This article is a few days old but is an interesting analysis of the situation before the election. I rather doubt that there has been enough swing to the Liberals to make very much difference. It is always possible that some Conservatives will go Liberal not just NDPers. As the polls show although the Liberals are the only party to show some momentum it is minimal. Only if the Liberals do well in a few key ridings could the increase have much effect on the result.
NDP-Liberal teeter-totter will decide Manitoba election
Winnipeg Free Press May 16 2007
SINCE Duff Roblin’s Progressive Conservatives ushered Manitoba politics into the modern era by defeating the old Liberal-Progressive coalition in 1958, just one premier, Roblin himself, has managed to win three consecutive majority governments. Roblin captured a minority in 1958. A year later, he elevated it to a majority and repeated the feat in 1962 and again in 1966.
On May 22, Manitobans will decide whether Gary Doer will be the second premier of Manitoba’s modern era — and the first New Democrat — to match Roblin’s success. Doer’s prospects of gaining his Holy Grail will be determined less by the Conservatives than by Manitoba’s small-l liberals.
Will they be content to stay with the NDP the third time around? Or are they open now to taking a chance on Jon Gerrard’s Liberals? Any significant increase in Liberal popular vote could spell trouble for the NDP, dictating minority for Doer or victory for McFadyen’s Conservatives.
Roblin resigned in 1967 after an unsuccessful bid for the federal Tory leadership. His replacement was tough-talking, cigar-smoking Minnedosa undertaker and former highways minister Walter Weir.
In early 1969, the provincial Liberals, too, opted for a rural conservative to replace Gil Molgat. They rejected a younger urbanite for Bobby Bend, a member of Liberal-Progressive Premier D.L. Campbell’s last cabinet.
Weir called a snap election for June to catch the third place NDP in the throes of a leadership convention. Thirty-three-year-old Selkirk NDP MP Ed Schreyer won and parlayed his youth, academic credentials and progressive ideas past his two older adversaries into power. The New Democrats spiked from 23 per cent of the vote and 11 seats in 1966 to 38 per cent and 28 in 1969. The Liberals dropped from 33 per cent and 14 seats to 24 per cent and five. The Conservatives slipped from 40 per cent and 31 seats to 35 per cent and 22.
Throughout 38 years and nine elections, the 1969 pattern has repeated relentlessly. The Conservatives’ rock-solid rural base always assures them of government or Official opposition. They have never fallen below the 35 per cent of the vote they received in 1969 nor won fewer than the 20 seats they captured in 2003.
Manitoba’s electoral flux occurs almost entirely on a centre-left, NDP-Liberal teeter-totter. It has sent the Liberals as high as 35 per cent and 20 seats (Sharon Carstairs’ “Lady in Red” campaign in 1988), and as low as seven per cent and no seats (NDP premier Howard Pawley’s polarizing rout of Sterling Lyon’s one-term Conservative government in 1981.) The flux has shot the NDP as high as 49 per cent and 35 seats in 2003 (Doer’s second majority), and as low as 24 per cent and 12 seats in 1988.
Paul Thomas, Duff Roblin professor of government at the University of Manitoba, says there’s no groundswell to replace the NDP but there might be enough disappointment and desire for a new direction, particularly on crime, to make the NDP vulnerable. However, he says, McFadyen faces a credibility problem and not just because of his “misguided” promise to bring back the Jets.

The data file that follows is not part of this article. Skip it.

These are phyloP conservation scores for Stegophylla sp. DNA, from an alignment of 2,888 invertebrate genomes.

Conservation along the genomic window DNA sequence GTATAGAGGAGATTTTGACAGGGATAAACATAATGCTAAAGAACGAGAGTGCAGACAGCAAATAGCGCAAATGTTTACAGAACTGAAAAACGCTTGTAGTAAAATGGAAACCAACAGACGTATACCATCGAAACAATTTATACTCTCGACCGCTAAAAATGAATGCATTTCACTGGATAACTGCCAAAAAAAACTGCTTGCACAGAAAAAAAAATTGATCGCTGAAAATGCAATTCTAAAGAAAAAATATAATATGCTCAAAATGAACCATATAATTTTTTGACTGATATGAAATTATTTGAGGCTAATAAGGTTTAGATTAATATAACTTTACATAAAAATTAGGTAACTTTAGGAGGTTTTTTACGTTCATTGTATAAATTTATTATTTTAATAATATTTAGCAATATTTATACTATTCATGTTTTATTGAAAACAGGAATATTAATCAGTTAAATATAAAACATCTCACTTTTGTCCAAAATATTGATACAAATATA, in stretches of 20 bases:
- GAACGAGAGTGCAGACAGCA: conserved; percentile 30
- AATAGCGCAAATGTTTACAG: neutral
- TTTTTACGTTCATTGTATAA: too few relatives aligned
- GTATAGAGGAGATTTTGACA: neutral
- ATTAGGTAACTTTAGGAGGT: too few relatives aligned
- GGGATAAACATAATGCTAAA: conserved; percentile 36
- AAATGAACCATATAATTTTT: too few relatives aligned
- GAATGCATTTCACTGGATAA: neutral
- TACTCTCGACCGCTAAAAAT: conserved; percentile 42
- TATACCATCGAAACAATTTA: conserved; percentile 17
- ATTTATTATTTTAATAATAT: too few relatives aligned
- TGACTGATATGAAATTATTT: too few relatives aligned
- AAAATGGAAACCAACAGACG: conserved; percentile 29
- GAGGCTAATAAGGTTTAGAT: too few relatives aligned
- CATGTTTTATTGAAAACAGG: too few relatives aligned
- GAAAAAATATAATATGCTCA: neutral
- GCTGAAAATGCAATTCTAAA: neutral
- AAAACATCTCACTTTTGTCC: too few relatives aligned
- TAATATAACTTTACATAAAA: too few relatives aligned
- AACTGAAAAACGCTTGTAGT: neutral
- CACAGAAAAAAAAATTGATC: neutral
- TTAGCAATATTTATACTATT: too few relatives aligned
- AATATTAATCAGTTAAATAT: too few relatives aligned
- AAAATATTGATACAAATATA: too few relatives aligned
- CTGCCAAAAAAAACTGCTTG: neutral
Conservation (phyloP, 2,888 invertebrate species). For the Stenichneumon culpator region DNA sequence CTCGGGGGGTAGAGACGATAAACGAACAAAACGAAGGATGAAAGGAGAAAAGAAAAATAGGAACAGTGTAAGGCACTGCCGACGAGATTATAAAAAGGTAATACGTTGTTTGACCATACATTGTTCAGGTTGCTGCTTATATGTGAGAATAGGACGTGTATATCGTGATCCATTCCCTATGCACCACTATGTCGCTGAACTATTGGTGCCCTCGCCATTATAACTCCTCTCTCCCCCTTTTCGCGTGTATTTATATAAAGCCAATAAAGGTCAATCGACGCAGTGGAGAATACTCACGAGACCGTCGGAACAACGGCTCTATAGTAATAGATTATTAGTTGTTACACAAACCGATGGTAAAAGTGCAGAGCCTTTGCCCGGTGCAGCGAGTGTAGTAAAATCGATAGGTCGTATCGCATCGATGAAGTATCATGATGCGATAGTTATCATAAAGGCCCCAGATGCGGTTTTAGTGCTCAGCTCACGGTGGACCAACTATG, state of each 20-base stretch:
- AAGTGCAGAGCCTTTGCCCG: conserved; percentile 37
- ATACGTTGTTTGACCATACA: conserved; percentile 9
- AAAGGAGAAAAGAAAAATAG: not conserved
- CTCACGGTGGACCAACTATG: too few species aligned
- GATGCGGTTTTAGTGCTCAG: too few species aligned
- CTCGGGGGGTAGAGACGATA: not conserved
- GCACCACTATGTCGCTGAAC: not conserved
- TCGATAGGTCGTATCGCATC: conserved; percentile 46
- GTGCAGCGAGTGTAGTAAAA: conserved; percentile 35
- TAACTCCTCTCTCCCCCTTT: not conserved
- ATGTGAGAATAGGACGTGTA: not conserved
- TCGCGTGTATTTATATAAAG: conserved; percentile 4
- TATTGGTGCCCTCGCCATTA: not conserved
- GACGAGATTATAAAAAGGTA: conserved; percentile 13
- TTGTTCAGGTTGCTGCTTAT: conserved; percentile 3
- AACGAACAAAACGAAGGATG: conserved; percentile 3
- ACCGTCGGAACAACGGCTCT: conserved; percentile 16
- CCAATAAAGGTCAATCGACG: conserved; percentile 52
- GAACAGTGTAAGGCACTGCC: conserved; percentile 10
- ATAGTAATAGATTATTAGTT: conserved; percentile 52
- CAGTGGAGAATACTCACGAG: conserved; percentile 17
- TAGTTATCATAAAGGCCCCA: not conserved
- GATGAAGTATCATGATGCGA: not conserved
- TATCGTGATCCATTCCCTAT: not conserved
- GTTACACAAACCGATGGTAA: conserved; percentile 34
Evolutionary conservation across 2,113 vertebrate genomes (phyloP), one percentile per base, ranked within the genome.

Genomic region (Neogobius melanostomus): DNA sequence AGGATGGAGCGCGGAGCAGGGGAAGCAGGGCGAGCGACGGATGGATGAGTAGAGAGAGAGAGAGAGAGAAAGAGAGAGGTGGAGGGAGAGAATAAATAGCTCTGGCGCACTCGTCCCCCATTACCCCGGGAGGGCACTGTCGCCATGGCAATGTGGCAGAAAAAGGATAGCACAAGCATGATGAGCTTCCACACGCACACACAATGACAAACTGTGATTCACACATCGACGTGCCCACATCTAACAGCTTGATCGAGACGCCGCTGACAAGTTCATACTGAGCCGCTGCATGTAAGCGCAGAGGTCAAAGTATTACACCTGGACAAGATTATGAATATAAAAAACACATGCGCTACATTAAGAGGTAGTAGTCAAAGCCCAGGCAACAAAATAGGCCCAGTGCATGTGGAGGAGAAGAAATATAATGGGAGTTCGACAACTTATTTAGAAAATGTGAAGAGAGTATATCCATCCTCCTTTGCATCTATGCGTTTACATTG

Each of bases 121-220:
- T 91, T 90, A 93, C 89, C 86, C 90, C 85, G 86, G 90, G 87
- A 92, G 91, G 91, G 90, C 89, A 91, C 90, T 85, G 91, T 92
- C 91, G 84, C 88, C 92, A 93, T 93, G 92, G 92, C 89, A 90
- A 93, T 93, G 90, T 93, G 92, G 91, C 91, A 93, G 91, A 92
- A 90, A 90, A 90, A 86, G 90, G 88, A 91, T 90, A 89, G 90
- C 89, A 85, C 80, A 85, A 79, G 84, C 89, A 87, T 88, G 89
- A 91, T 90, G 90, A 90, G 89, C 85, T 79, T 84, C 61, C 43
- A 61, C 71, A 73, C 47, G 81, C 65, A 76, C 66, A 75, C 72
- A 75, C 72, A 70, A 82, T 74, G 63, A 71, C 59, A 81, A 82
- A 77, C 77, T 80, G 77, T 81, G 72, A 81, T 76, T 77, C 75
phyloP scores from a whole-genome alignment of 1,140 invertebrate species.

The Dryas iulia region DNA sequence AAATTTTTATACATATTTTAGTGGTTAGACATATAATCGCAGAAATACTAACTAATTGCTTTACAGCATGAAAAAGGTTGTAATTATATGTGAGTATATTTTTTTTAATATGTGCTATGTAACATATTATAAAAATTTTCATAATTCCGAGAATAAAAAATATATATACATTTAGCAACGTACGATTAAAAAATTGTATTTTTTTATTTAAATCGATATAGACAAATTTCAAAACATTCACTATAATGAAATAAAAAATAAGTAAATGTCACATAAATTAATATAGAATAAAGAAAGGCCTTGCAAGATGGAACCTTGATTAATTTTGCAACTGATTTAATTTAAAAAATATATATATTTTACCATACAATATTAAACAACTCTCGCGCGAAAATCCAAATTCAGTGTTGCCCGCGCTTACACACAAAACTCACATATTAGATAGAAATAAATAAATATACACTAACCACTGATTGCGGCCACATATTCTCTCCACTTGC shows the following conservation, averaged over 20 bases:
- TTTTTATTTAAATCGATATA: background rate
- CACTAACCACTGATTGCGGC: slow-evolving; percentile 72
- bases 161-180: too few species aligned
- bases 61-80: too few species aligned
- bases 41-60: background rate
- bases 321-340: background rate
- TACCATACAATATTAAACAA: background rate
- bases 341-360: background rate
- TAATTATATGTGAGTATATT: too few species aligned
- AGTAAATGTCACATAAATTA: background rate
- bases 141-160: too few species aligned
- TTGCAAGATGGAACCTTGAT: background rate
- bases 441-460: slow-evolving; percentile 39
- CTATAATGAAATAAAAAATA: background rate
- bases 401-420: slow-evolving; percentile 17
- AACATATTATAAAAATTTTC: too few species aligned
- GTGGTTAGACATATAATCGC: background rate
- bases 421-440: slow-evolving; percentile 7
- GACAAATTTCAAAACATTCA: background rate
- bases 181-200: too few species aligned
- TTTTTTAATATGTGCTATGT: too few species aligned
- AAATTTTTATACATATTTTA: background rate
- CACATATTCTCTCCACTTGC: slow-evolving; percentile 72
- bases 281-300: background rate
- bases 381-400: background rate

“Can (the Conservatives) make the kind of promises they are making about cutting taxes and still maintain service levels in health, education and elsewhere?” Thomas wonders. “There is no doubt that McFadyen is young and energetic and has ideas, but where’s the judgment, where’s the substance, where’s the gravitas? There’s a huge difference between doing backroom politics and retail politics… It takes a certain amount of experience and skill to present yourself and your party’s ideas. And if there’s one thing about this election that will stick in the mind of the casual observer — and most voters today are casual observers — it will be that Jets promise.”
Thomas believes that, as in 2003, the Liberals have offered the best platform. Manitobans weren’t appreciative then. But the government is four years older and more voters are offside or frustrated. “So there might be more people looking at the Liberals to say I’m not as impressed with the NDP as I used to be. If (the Liberals) could get four seats and official party status, that could have a bearing on who forms government and whether it’s a majority.”
The University of Winnipeg’s Shannon Sampert also thinks the Liberals could make gains. “But I don’t know whether it will be enough to make them spoilers. Their platform has been well articulated and is a clear alternative to both the Conservatives and the NDP.”
She also says that McFadyen has made “some genuine big mistakes… He’s so eager to be elected, you get the feeling he’ll promise anything.” He is mainly preaching to the converted with his $652 million in tax cuts, she says. “In Manitoba, unlike some other provinces, I think we recognize there is an overall need for the state to be involved in ensuring there is a safety net.”
Next Tuesday’s election will be decided on the NDP-Liberal teeter-totter in the dozen or so geographically scattered ridings that now straddle Manitoba’s NDP-Conservative parallel universes.